Traditionally the Dutch do not favour pain relief at all and believe that the majority of women do not need it and should not have it. They believe that there are other methods, such as breathing techniques learned on special yoga courses for pregnant women, which can be used to effectively combat the pain felt in childbirth. They further believe that a woman should not normally receive pain relief as it effects her ability to respond properly during the birth and as such increases the likelihood of intervention to assist in delivering the baby, eg forceps delivery. While this may be true, you may still want to have pain relief during the birth of your child.
Pain relief is only available if you are having a hospital birth as it cannot be administered by your midwife. If you request pain relief during your pregnancy you will usually either be told that that's not possible, or you can only get it if you really need it when the time comes. This kind of advice is usually quite alarming to a woman from a different cultural background, who has always expected to get pain relief during labour.
If you have considered the natural approach to childbirth and really find it is not for you then read on for advice on obtaining pain relief !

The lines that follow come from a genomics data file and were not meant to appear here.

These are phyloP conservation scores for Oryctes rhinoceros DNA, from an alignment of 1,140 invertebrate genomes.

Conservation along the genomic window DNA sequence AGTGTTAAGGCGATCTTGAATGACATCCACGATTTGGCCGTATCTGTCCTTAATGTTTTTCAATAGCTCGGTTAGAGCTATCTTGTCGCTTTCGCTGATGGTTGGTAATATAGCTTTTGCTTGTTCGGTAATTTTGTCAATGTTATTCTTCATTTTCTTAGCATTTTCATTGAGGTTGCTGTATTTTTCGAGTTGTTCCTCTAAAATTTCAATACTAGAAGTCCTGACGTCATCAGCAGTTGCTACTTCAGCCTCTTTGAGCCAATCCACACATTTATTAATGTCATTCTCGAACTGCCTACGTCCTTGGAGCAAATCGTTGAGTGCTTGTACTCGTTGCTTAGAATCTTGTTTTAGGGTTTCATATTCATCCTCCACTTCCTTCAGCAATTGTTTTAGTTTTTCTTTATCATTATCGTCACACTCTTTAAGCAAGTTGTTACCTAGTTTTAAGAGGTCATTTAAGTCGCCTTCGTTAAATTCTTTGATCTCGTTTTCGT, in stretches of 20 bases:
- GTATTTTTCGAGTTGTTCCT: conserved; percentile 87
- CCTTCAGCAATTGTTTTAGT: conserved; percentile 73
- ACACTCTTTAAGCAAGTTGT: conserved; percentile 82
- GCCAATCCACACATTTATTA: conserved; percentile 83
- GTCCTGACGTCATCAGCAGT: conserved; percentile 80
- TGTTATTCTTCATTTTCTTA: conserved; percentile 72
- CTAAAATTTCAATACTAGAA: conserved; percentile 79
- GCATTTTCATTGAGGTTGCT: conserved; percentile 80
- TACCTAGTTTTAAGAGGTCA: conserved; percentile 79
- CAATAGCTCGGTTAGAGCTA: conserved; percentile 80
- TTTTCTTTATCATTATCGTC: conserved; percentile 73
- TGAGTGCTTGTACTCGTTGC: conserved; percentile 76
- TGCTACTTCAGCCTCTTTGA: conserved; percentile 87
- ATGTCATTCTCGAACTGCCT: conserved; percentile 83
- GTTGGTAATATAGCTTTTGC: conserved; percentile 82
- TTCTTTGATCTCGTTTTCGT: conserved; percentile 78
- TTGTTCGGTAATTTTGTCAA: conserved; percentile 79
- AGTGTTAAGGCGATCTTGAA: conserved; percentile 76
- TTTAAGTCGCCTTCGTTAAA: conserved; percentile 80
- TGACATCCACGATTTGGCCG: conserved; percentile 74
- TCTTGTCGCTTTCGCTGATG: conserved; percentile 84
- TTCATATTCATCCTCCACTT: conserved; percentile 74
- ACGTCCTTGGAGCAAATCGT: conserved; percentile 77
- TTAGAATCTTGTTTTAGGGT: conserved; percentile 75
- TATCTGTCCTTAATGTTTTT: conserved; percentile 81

The Royal Dutch Organisation of Midwives mentions the following situations for a hospital birth:
The latter is only applicable if there are any complications, ie if there is a medical reason for a gyneacologist.
Getting Pain Relief
Hospital Trials for New Form of Pain Relief
In some hospitals (see below), a new form of pain relief is currently being tested. This pain relief is self-administered morphine by way of an epidural catheter. The administration is regulated by a computer and eliminates the risk of overdose. The effect of a single dose lasts only 9 minutes and is therefore safer for the baby because it minimises the risk of the baby becoming affected.